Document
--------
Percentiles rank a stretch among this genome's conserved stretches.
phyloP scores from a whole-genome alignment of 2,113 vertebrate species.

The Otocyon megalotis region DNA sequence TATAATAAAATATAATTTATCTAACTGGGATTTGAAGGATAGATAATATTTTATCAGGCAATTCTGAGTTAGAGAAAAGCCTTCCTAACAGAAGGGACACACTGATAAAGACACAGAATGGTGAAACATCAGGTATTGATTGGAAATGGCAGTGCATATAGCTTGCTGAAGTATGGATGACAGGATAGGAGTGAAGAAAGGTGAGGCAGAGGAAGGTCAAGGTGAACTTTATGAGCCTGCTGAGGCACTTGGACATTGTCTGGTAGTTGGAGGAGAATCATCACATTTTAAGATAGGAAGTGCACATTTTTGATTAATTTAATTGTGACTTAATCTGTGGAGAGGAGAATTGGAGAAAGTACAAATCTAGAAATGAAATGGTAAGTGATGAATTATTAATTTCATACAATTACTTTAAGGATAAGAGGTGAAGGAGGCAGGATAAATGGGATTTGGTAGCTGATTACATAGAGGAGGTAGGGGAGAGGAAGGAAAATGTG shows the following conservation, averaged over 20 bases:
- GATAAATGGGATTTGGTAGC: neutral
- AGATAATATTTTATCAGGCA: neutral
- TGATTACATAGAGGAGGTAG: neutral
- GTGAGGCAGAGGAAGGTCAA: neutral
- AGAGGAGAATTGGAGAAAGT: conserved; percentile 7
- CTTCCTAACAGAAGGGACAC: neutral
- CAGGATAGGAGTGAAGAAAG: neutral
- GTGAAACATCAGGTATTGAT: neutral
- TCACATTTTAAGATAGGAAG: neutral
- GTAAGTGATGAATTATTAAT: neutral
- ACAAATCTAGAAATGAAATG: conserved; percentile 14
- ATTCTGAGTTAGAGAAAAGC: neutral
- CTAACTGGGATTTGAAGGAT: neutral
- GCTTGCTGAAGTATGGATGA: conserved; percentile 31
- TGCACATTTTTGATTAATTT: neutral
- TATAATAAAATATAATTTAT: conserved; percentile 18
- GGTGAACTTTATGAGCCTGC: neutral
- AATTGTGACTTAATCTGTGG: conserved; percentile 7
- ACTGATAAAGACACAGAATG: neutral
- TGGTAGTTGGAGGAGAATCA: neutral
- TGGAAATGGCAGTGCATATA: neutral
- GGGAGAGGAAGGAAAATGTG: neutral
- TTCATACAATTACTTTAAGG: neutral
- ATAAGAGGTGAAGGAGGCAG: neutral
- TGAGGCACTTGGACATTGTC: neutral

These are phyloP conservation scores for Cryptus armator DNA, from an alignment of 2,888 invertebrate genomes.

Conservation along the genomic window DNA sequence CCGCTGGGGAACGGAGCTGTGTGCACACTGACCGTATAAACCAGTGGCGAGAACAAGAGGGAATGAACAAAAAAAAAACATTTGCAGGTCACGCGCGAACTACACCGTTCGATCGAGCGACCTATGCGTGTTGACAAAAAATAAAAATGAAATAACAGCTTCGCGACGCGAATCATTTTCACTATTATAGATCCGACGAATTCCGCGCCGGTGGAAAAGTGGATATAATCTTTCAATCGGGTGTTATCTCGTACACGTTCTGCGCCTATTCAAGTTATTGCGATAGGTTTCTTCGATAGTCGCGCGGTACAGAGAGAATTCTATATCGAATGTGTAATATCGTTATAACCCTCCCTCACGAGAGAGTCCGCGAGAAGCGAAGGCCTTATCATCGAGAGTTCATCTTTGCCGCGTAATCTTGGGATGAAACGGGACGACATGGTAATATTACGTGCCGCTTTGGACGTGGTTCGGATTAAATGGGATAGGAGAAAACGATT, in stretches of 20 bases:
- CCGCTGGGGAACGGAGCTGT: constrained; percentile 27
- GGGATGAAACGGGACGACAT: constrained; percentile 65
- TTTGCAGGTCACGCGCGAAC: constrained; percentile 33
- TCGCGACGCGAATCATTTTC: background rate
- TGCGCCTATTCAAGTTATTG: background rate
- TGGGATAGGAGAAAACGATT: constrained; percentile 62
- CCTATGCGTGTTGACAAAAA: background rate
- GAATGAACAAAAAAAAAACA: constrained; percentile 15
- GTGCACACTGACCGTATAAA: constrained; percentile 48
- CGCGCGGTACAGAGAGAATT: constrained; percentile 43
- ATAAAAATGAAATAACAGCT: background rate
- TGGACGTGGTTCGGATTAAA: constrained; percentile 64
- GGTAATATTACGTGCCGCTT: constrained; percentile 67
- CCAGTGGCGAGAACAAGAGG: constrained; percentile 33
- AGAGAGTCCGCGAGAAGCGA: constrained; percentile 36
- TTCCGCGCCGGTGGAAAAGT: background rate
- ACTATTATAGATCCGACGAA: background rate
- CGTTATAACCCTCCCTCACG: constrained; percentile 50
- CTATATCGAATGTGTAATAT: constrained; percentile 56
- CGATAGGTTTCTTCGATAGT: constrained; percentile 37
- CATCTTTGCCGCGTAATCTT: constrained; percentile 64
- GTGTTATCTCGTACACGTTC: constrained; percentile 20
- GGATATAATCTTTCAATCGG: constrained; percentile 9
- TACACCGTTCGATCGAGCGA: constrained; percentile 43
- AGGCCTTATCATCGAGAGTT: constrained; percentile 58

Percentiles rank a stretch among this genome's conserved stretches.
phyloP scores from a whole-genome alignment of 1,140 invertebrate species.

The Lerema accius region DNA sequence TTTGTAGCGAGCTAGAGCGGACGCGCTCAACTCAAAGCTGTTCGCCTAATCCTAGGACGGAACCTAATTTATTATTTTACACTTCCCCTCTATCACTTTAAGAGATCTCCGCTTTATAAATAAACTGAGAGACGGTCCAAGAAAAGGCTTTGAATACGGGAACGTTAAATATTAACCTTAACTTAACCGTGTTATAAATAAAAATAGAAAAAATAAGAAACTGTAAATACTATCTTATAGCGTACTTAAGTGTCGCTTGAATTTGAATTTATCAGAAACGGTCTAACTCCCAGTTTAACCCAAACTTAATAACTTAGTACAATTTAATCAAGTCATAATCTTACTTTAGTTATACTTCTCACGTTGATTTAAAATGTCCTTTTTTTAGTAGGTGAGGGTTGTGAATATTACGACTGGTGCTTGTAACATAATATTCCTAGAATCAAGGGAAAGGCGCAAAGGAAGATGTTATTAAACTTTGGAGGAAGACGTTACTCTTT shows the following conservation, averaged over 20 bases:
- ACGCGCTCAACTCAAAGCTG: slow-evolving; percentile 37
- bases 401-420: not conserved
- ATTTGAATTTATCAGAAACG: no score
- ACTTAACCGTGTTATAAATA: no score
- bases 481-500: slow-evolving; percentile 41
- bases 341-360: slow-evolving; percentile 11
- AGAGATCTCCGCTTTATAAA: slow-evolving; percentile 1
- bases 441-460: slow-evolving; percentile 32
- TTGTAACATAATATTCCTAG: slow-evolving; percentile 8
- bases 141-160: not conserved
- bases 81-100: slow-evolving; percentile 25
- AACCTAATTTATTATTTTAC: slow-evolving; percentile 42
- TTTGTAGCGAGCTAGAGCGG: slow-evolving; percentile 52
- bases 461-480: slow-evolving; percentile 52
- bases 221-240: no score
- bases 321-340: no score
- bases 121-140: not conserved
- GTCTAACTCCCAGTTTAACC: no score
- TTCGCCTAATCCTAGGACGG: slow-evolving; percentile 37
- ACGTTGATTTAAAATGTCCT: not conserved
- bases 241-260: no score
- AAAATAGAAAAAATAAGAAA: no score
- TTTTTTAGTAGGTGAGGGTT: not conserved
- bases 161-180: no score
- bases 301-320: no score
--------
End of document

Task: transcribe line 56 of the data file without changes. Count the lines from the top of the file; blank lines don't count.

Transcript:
Percentiles rank a stretch among this genome's conserved stretches.